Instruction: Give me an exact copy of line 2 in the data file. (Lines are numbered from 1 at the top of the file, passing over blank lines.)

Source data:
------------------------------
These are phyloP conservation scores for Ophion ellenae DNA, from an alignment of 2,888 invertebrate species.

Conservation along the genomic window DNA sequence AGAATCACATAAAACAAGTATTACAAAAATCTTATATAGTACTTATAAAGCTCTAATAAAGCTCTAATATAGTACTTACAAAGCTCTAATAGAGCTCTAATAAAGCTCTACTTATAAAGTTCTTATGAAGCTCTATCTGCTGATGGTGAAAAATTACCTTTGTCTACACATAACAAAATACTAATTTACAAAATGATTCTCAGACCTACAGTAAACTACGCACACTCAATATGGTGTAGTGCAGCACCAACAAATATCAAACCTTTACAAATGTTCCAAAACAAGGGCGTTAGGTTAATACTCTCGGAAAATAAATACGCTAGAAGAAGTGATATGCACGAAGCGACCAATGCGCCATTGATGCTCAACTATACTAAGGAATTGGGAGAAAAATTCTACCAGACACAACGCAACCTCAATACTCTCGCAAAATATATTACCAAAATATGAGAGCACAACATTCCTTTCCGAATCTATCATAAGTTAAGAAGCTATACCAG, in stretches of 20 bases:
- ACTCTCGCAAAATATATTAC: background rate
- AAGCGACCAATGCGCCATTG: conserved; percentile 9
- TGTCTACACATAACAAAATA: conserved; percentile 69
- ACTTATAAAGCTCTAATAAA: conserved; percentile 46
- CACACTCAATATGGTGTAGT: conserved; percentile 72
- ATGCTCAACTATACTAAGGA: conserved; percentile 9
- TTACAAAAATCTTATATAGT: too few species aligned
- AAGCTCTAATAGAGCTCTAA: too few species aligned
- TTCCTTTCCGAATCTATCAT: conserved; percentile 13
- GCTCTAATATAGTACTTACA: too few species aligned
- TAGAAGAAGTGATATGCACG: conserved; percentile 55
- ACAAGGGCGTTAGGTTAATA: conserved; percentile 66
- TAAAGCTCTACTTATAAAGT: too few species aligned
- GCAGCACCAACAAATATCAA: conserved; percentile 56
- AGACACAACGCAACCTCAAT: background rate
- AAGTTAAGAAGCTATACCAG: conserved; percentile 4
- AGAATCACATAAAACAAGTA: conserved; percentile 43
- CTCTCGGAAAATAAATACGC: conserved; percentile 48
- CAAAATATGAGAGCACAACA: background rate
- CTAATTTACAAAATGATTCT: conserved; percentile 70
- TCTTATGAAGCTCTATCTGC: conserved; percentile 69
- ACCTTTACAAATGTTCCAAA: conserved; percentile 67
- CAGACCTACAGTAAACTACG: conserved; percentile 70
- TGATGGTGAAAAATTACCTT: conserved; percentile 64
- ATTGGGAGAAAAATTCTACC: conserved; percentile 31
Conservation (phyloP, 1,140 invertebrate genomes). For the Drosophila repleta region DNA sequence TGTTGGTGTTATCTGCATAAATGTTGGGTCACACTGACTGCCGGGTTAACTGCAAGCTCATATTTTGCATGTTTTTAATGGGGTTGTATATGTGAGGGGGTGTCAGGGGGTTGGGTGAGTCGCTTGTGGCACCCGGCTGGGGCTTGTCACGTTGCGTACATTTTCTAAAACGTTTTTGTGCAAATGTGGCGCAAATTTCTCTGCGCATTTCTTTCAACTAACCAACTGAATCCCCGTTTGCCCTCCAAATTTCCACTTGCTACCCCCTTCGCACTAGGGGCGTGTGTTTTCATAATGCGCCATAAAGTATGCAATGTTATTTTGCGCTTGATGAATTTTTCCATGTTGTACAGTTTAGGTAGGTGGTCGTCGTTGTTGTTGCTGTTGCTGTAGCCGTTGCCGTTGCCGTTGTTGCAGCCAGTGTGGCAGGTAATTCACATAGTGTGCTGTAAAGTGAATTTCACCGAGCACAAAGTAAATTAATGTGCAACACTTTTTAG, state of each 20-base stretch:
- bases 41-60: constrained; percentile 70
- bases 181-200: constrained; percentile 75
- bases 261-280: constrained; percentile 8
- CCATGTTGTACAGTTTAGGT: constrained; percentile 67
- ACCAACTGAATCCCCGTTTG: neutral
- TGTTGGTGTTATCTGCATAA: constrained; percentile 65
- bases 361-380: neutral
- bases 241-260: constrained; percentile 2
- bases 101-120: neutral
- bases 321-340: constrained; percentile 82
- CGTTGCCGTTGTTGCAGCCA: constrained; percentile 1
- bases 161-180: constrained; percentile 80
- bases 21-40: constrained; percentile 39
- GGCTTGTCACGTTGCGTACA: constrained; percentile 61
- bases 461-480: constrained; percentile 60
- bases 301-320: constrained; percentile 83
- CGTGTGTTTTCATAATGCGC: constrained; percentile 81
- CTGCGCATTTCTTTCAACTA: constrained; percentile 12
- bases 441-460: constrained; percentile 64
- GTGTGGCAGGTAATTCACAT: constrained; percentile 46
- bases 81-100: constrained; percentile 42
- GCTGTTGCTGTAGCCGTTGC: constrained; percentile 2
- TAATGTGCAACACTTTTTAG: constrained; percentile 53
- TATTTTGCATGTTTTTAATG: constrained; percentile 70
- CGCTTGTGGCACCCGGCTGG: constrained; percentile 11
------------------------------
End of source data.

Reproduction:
Conservation along the genomic window DNA sequence AGAATCACATAAAACAAGTATTACAAAAATCTTATATAGTACTTATAAAGCTCTAATAAAGCTCTAATATAGTACTTACAAAGCTCTAATAGAGCTCTAATAAAGCTCTACTTATAAAGTTCTTATGAAGCTCTATCTGCTGATGGTGAAAAATTACCTTTGTCTACACATAACAAAATACTAATTTACAAAATGATTCTCAGACCTACAGTAAACTACGCACACTCAATATGGTGTAGTGCAGCACCAACAAATATCAAACCTTTACAAATGTTCCAAAACAAGGGCGTTAGGTTAATACTCTCGGAAAATAAATACGCTAGAAGAAGTGATATGCACGAAGCGACCAATGCGCCATTGATGCTCAACTATACTAAGGAATTGGGAGAAAAATTCTACCAGACACAACGCAACCTCAATACTCTCGCAAAATATATTACCAAAATATGAGAGCACAACATTCCTTTCCGAATCTATCATAAGTTAAGAAGCTATACCAG, in stretches of 20 bases: